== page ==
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Richmond officers who shot at ax-wielding man were in field training

Posted at 6:33 PM, Jul 26, 2017
and last updated 2017-07-26 18:40:51-04

RICHMOND, Va. -- Both of the officers who fired their guns during a confrontation with a man in downtown Richmond had recently joined the Richmond Police Department and were undergoing field training.

Nicholas Pechstein, 28,  and Joshua Sanborn, 24, were members of the 114th basic recruit class that graduated in June 2017. They were sworn in at a ceremony that took place at the Virginia Museum of Fine Arts.

This recruit class received more training than usual, with an extra week added to the traditional 30-week training schedule to accommodate an expanded curriculum that included community engagement experiences in public housing communities, city schools and homeless shelters.

Both Pechstein and Sanborn were in the midst of completing eight weeks of field training at the time of Tuesday’s fatal shooting. This type of training pairs a rookie with a more experienced officer.

The officer that was injured by friendly fire was John Rotondi, 43, a patrol officer with 12 years of service.

Scene at 3rd Street after a man was shot during a confrontation.

Chief Alfred Durham said that from all the information he has gathered so far, he believes the two officers behaved with the utmost professionalism and courage and exercised restraint before they were forced to shoot at the suspect.

“I am grateful that Officer Rotondi was not seriously wounded,” Chief Durham said. “He is a fine officer – one we rely on to train our newer officers so they learn the proper way to do the job.”

The man Richmond officers shot and killed Tuesday morning was identified as Alexander J. Schoessel, 23, of Chester. Schoessel was wearing a kilt and carrying a small ax when he charged at officers near 3rd and Main Streets in downtown Richmond, police said.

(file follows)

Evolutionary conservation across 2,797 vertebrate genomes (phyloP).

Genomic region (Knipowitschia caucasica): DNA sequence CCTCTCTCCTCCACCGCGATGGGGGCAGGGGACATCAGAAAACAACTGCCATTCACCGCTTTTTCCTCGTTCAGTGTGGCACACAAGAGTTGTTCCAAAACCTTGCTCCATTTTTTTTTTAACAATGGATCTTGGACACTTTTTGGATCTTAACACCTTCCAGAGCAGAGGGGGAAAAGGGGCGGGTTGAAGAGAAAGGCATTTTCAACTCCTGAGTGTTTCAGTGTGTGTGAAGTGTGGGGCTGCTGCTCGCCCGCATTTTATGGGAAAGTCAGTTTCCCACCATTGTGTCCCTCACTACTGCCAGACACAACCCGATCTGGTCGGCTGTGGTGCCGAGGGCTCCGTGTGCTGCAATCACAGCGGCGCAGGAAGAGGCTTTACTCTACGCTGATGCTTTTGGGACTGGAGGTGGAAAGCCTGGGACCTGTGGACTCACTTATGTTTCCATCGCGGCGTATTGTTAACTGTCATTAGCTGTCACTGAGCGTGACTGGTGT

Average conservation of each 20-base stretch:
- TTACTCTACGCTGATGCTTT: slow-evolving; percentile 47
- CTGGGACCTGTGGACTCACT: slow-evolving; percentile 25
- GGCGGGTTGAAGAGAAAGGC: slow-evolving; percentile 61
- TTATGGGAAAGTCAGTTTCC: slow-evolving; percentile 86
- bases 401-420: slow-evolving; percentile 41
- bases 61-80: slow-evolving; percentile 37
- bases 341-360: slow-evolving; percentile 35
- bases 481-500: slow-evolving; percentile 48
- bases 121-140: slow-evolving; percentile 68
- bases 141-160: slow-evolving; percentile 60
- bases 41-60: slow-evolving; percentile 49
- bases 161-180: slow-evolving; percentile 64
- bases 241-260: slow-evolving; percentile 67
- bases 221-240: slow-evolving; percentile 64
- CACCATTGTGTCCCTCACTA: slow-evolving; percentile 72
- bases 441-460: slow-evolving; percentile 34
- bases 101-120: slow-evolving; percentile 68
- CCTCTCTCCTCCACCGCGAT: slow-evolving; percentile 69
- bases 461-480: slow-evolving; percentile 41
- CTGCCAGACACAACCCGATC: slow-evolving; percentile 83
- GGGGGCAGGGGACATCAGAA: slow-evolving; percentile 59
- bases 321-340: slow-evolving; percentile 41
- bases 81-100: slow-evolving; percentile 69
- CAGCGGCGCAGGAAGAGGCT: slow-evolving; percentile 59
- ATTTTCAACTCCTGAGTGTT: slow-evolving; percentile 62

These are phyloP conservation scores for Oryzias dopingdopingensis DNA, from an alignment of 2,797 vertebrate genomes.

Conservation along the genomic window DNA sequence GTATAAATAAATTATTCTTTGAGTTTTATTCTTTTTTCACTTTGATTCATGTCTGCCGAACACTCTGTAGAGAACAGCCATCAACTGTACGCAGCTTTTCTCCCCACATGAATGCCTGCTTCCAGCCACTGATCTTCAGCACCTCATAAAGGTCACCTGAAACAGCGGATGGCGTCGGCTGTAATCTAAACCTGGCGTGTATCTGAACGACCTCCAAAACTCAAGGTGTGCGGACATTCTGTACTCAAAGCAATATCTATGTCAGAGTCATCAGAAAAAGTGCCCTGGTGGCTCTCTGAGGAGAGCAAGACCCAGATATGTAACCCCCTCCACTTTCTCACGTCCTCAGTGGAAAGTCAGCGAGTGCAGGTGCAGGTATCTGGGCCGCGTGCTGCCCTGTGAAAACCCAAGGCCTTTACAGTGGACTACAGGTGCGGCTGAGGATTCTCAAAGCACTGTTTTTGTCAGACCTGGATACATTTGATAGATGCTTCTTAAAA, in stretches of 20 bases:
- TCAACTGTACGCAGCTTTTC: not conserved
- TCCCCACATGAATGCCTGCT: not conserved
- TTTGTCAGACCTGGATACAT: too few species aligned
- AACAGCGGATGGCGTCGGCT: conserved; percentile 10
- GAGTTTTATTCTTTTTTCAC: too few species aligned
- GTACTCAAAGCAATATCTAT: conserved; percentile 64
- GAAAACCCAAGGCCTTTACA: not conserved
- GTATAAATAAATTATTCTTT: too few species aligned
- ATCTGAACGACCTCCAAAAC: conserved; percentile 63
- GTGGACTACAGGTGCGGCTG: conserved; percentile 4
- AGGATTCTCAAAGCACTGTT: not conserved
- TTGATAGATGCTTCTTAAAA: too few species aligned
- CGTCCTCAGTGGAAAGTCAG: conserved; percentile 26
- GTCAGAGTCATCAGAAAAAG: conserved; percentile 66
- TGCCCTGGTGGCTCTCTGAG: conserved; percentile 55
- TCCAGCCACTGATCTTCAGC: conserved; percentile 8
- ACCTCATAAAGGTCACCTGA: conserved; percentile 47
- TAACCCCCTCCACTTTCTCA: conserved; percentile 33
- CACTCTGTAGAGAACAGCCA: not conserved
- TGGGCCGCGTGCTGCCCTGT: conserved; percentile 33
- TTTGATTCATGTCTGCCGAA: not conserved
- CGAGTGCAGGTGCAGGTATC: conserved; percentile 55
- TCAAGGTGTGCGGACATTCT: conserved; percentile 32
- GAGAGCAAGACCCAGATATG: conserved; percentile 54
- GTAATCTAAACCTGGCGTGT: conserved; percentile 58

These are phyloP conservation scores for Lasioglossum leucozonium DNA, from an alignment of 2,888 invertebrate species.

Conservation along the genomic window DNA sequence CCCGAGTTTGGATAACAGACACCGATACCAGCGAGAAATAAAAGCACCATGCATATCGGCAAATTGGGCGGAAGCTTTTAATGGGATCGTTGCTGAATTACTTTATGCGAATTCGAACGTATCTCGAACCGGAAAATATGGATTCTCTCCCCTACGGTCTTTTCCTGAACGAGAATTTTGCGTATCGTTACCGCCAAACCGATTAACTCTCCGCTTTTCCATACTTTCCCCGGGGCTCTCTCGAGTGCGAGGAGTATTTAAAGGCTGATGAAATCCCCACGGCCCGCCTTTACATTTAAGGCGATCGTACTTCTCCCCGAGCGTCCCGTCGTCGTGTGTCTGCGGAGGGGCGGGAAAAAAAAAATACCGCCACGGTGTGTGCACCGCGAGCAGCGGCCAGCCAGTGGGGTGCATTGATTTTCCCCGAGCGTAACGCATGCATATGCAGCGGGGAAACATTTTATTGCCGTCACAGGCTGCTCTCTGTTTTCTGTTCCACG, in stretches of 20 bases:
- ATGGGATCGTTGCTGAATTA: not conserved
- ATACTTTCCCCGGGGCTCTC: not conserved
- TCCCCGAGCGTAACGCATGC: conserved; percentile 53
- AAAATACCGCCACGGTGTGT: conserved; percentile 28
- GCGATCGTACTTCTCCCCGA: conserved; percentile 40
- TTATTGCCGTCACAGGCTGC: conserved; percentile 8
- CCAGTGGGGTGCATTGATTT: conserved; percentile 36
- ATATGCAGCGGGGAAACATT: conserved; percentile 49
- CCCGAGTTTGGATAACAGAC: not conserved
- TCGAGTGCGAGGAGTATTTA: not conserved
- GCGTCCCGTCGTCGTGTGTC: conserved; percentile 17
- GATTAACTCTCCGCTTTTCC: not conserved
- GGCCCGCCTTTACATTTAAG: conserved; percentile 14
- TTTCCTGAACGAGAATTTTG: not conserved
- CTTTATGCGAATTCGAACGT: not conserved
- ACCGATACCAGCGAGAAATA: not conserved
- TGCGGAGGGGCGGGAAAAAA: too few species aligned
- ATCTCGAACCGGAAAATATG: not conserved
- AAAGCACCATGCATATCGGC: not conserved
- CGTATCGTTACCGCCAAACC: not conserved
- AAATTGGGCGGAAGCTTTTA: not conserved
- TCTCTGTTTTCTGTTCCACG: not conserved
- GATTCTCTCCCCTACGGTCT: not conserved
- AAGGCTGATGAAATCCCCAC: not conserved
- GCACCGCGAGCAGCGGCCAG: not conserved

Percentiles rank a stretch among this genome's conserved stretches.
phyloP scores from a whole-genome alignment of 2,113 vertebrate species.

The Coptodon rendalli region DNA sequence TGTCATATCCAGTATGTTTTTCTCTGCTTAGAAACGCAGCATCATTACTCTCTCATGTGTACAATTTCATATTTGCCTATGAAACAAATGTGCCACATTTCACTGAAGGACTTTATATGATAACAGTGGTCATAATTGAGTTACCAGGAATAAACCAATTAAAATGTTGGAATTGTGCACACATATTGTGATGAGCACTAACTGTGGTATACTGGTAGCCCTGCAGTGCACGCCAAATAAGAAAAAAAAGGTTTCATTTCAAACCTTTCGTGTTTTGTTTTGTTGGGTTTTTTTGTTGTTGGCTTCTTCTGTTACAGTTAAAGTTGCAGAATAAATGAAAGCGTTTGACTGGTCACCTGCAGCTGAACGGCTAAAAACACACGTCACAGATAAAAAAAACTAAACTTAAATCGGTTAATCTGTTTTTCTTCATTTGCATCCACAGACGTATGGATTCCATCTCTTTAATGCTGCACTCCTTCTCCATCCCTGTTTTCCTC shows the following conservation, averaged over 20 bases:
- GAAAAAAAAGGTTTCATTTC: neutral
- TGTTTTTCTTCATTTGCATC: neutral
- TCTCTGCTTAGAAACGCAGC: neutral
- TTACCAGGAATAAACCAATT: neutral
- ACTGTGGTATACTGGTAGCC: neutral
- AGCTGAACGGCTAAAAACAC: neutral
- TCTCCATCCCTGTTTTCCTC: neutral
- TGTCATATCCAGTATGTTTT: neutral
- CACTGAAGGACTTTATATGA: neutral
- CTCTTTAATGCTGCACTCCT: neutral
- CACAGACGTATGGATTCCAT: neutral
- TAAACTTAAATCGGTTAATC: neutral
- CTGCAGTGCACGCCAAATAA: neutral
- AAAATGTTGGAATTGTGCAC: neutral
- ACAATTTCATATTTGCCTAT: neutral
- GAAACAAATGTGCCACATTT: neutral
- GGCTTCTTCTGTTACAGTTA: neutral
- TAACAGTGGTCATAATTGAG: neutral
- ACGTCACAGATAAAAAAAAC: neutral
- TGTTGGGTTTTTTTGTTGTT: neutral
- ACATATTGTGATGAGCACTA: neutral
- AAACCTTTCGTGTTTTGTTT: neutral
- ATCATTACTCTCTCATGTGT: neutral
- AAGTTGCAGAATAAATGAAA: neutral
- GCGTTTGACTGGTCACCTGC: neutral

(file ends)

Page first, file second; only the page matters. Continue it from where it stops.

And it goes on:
According to police, multiple calls were made over a 30-minute period, reporting a “threatening” man carrying weapons. Police tried to de-escalate the situation and said Schoessel did not drop his weapons.

After a Taser proved ineffective, officers fired their weapons at Schoessel. Multiple witnesses reported that Schoessel charged at officers after the Taser was deployed.

He was officially pronounced dead at the hospital.

The Richmond Police Force Investigation Team (FIT) collected evidence and interviewed eyewitnesses to the shooting. They will also analyze video recorded from the officer’s body cameras.

The FIT report will be given to Chief Durham for review and then submitted to the Richmond Commonwealth’s Attorney’s Office.

“The videos will be released once the C.A.’s Office has made its determination,” a Richmond Police spokesperson said.

Alex Schoessel. Family shared image.

Who was Alex Schoessel?

“I know that my whole family is wishing that we all would have reached out to him more, if only we had one more conversation, no matter how hard,” Schloessel sister posted on Facebook Wednesday morning. “We don’t get a last conversation with Alex, that time has passed.”

Schoessel’s father said he and his family were having a tough time processing the loss. He added this was not the son they raised and that the family was extremely heartbroken and still in shock.

Several people who saw Schoessel walk from Belle Isle to 3rd and Main Street Tuesday morning called police reporting that Schloessel was acting in a threatening manner.

Meagan Kreiner, who encountered Schoessel on Belle Isle at about 9:12 a.m. — 45 minutes before police shot him — said he appeared to be acting fairly normal, despite his look — shirtless, wearing a kilt, and carrying a blade.

“As I was walking on the trail, there was a dude walking toward me in full Scottish garb. He had long flowing hair and a beard. He was quite handsome,” Kreiner said. “[I thought] This is weird even for Richmond.”

As Schoessel approached, Kreiner said she saw him put away his knife or blade.

“I laughed it off. There was nothing in his body posture, even the knife, that seemed intimidating,” she said. “I looked him in the eye and said good morning. He replied, “nice tats’ [referring to her tattoos].”

Kreiner said she was surprised to find out later that Schoessel had threatened other people and police officers.

“If there was something like a mental illness or drugs involved, I guess that would absolutely be a possibility,” she said.

Police have not yet released information about Schoessel’s state of mind at the time of his encounter with officers.

According to Richmond's online court records, Schoessel has a record in 2015 with charges that range from being Drunk in Public, Obstruction of Justice, Trespassing, and Unauthorized possession of drug paraphernalia.